don’t miss missoni
As the Italian brand’s 'Missoni Art Color' show comes to London, we sit down with matriarch Rosita Missoni to discuss the space-dyed creativity that an left an indelible zig-zag across the world of knitwear.
It was inevitable that the Missoni Art Color show would eventually make it's way to London. Taking place at Bermondsey's Fashion and Textile Museum following an opening at the Maga museum in Gallarate, Italy last year, it was here, during the 1948 Olympics, that a 16-year-old English-language student named Rosita Jelmini first met the handsome track and field athlete she'd not only marry, but form a partnership with that would an leave an indelible zig-zag across knitwear until his death in 2013. With Ottavio "Tai" Missoni, the eponymous Missoni brand became known for its distinctive use of color and pattern; from the athleisure-prefiguring tracksuits designed for Tai's Olympic teammates, to the brand's Diana Vreeland championed 70s heyday ("Who says a rainbow has seven colors? There are tones!" the Vogue Editor-in-Chief reportedly commented on first seeing the space-dyed designs).
Not that fashion is the reason for the exhibition. Enter the opening room and the first thing that hits you is the sheer absence of clothes (and not in the proto-nipple-freeing way that saw Missoni temporarily excluded from the Pitti fair following a wardrobe malfunction in 1967). Instead, the show places the family's work -- helmed, since 1996, by children Luca and Angela -- within the context of the twentieth-century European art; works by Sonia Delauny, Giacomo Balla, and Gino Severini, as well as Tai Missoni's own, establishing an expressive language that would later be reworked through the Missoni creative process. It's a clever move. When the clothes do appear -- forty-two key looks from an archive that stretches from 1953 to the present day -- the shapes, lines and zig-zags that define the Italian brand's strict aesthetic appear part of a larger dialogue that began with the avant-garde and ended up in fashion editorials the world over.
"I would like to describe visually the fascination of a creative process that leads to the physical transformation of material," says Luca Missoni, who has lead the curation of the project. "It is the mystique of color taking shape. There is experimentation, the repetitive. As the show opens to the public, we were lucky enough to sit down with founder and family matriarch, Rosita Missoni, to discuss the creative process behind one of Italy's best-loved ready-to-wear brands.
How does it feel to look back over your work in this way?
I'm very proud. My husband was a fantastic colorist. I grew up in a family of loungewear manufacturers, but we had embroidery machines and a section where all the yarns used for embroideries were dyed in the factory. In the 20s, my grandparents were making huge shawls with big roses and for the fringes they were using space dyed colors. Many, many years after I said, "Can I have some of the hanks?" -- because every color was kept in their archive as a document -- and they said, "Okay!" So I knitted with a yarn that was dyed in the '20s and made the first space dyed sweater. This is something that makes me really proud, because it was adding this additional effect to stripes and color. Now everybody does it but when I did it at the end of the 60s, I was absolutely surprised. Every sweater was different to the other.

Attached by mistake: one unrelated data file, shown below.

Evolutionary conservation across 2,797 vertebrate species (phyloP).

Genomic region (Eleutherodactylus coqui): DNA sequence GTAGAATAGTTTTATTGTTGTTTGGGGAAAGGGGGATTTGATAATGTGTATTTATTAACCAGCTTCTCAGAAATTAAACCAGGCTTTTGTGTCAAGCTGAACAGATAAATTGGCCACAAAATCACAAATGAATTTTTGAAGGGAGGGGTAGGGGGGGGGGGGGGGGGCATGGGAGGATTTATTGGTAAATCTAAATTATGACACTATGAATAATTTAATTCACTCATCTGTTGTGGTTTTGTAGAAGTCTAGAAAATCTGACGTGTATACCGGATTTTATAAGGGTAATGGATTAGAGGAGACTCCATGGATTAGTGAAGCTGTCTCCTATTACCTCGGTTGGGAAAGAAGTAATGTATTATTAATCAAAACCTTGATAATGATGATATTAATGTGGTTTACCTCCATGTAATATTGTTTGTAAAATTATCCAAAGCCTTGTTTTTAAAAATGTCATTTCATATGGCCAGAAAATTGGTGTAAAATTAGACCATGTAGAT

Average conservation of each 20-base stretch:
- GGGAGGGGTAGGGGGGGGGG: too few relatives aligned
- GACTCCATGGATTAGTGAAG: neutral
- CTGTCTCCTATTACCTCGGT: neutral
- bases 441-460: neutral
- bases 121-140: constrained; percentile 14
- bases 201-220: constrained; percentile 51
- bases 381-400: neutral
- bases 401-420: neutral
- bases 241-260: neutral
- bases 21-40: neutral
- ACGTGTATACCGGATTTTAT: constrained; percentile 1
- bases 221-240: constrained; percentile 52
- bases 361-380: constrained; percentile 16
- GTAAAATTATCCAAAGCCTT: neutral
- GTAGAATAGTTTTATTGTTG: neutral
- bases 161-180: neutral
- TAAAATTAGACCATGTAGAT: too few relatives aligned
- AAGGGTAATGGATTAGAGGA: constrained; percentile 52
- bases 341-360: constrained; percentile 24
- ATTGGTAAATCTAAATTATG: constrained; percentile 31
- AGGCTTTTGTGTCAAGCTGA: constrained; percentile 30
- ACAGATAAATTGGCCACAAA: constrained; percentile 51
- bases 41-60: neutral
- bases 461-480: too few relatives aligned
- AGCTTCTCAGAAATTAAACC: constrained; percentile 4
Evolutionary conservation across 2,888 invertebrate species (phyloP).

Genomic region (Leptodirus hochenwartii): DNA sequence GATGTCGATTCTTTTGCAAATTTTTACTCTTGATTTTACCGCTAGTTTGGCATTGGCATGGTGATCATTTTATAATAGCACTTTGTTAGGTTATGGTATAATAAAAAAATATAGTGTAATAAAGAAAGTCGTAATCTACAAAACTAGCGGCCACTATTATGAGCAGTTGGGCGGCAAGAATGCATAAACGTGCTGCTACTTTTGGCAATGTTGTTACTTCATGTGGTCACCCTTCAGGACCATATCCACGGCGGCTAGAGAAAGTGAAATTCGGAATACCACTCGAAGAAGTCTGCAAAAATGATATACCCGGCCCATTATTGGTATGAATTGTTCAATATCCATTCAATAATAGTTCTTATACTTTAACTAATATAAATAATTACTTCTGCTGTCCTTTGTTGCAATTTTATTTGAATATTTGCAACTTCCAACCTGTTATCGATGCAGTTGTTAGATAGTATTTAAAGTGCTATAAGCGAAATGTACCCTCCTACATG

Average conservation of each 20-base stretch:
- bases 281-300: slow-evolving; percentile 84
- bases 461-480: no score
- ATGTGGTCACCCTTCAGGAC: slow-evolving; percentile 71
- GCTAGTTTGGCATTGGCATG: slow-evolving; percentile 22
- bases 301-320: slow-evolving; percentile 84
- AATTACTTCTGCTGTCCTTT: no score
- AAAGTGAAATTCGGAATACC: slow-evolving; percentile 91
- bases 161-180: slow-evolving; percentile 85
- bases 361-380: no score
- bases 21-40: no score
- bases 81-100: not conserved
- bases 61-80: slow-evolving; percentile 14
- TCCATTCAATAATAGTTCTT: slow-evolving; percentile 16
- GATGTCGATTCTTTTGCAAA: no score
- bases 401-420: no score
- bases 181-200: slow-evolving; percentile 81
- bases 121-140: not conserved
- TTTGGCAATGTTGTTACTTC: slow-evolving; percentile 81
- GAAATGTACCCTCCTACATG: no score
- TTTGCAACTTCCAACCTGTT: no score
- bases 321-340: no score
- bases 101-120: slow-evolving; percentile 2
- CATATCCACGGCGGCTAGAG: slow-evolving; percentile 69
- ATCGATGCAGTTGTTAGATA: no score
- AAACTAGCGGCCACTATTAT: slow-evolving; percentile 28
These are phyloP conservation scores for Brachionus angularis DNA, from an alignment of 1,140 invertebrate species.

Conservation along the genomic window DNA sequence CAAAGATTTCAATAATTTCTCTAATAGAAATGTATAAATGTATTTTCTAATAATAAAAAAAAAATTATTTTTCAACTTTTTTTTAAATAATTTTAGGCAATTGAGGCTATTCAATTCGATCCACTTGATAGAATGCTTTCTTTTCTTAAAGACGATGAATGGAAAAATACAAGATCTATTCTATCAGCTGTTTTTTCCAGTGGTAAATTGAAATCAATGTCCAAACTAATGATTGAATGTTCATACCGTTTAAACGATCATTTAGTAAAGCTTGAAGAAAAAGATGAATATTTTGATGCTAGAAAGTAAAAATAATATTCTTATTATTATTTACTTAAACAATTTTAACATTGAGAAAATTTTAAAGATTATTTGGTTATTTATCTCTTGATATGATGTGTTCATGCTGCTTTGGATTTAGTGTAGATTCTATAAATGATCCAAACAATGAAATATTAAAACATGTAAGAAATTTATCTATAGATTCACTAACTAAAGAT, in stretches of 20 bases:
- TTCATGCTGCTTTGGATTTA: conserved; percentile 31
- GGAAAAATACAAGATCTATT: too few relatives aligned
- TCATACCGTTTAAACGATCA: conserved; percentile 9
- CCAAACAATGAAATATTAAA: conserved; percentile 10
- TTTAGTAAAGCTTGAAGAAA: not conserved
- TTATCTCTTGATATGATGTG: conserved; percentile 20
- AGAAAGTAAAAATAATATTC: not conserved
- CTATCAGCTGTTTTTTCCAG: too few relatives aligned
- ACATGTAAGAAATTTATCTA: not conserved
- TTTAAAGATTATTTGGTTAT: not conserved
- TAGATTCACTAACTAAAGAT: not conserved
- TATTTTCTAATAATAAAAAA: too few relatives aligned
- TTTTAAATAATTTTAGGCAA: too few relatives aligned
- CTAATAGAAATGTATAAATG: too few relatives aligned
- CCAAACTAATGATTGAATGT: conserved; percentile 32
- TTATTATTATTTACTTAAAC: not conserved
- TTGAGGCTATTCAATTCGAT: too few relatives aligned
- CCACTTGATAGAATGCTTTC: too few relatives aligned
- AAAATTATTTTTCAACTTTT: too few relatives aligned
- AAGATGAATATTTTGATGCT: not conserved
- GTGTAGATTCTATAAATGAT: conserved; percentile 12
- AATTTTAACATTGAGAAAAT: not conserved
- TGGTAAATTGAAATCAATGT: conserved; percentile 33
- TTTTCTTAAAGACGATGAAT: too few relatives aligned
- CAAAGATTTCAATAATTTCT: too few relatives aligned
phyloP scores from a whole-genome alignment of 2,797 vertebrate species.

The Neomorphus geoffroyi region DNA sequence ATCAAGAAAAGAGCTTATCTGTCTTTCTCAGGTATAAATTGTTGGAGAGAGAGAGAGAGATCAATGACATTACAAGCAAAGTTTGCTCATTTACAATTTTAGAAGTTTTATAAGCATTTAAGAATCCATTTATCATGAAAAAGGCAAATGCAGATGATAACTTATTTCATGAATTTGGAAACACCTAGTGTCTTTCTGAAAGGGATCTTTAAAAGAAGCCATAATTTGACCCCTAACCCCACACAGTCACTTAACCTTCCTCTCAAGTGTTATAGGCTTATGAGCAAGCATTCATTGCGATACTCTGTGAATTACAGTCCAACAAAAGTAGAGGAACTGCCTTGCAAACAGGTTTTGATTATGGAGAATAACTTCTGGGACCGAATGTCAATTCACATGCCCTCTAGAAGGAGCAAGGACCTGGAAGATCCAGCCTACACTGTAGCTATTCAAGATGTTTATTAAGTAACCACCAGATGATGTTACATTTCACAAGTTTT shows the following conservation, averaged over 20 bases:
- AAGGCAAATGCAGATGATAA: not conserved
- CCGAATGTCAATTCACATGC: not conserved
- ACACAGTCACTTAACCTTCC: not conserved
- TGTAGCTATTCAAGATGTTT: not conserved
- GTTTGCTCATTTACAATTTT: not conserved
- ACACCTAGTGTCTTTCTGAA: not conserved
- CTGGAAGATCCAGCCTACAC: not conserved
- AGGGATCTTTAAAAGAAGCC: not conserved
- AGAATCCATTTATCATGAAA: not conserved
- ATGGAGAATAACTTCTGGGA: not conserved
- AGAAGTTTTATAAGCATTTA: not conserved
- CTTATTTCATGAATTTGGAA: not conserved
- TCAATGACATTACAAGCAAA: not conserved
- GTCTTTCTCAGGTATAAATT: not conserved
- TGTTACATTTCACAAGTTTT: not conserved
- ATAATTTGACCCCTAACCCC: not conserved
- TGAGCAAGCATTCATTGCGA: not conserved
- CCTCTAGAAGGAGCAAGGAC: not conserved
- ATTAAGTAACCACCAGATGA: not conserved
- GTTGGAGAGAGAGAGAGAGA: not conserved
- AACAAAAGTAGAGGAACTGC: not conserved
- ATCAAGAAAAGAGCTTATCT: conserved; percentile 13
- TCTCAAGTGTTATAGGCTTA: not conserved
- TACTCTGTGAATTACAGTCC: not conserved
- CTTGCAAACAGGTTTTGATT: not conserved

Can you remember when you first became aware of fashion in a wider sense?
In my parents' factory there were fashion magazines from all the world, which I kept cutting out, even when I was a child. So I had a panorama of fashion of the '30s which was the period I liked most. I had it just in my head. As soon as I could, I tried to follow that idea of a fashion which is simple, but actual and where color was the element. We started making stripes because that was the easiest way to put color on clothes.
How were those first initial designs received?
We had our first success in 1958 with a production we made for the Milan department store la Rinascente. It was the first dress that they sold without needing to go into a changing room to try on, because they were fully buttoned down the front, one jewel neck and the other shirt neck. They made a full window with eighteen of these dresses and the buyer called me and said, "You have to come and see! There's a full window of your dresses in Piazza del Duomo!" So we went there at eight o'clock at night, a foggy March, nobody around in the whole square. We're standing there and the window displayer, to add a touch of color, had placed handkerchiefs in one of the styles across the faces of the mannequins so that it looked like they were playing blind man's buff. And a worker goes by and he stops in front of the window and he says, "Oh, poor girls. Thank God they made them blind because if they could have seen each other!" This was the first comment of a passerby!
Is there one thing in particular that jumps out when you look back through the exhibition?
Fashion is the world in which we became famous but what I'm very proud of is that we codified a style with colors and textures. As you can see from the forty-two outfits that we put together, they all look very contemporary but some are from the end of the '50s, the '60s. They could all be worn now and this is what makes me proud. To have created this style.
Missoni Art Color is on from May 6 - September 4, 2016.
Text Matthew Whitehouse
Images via Missoni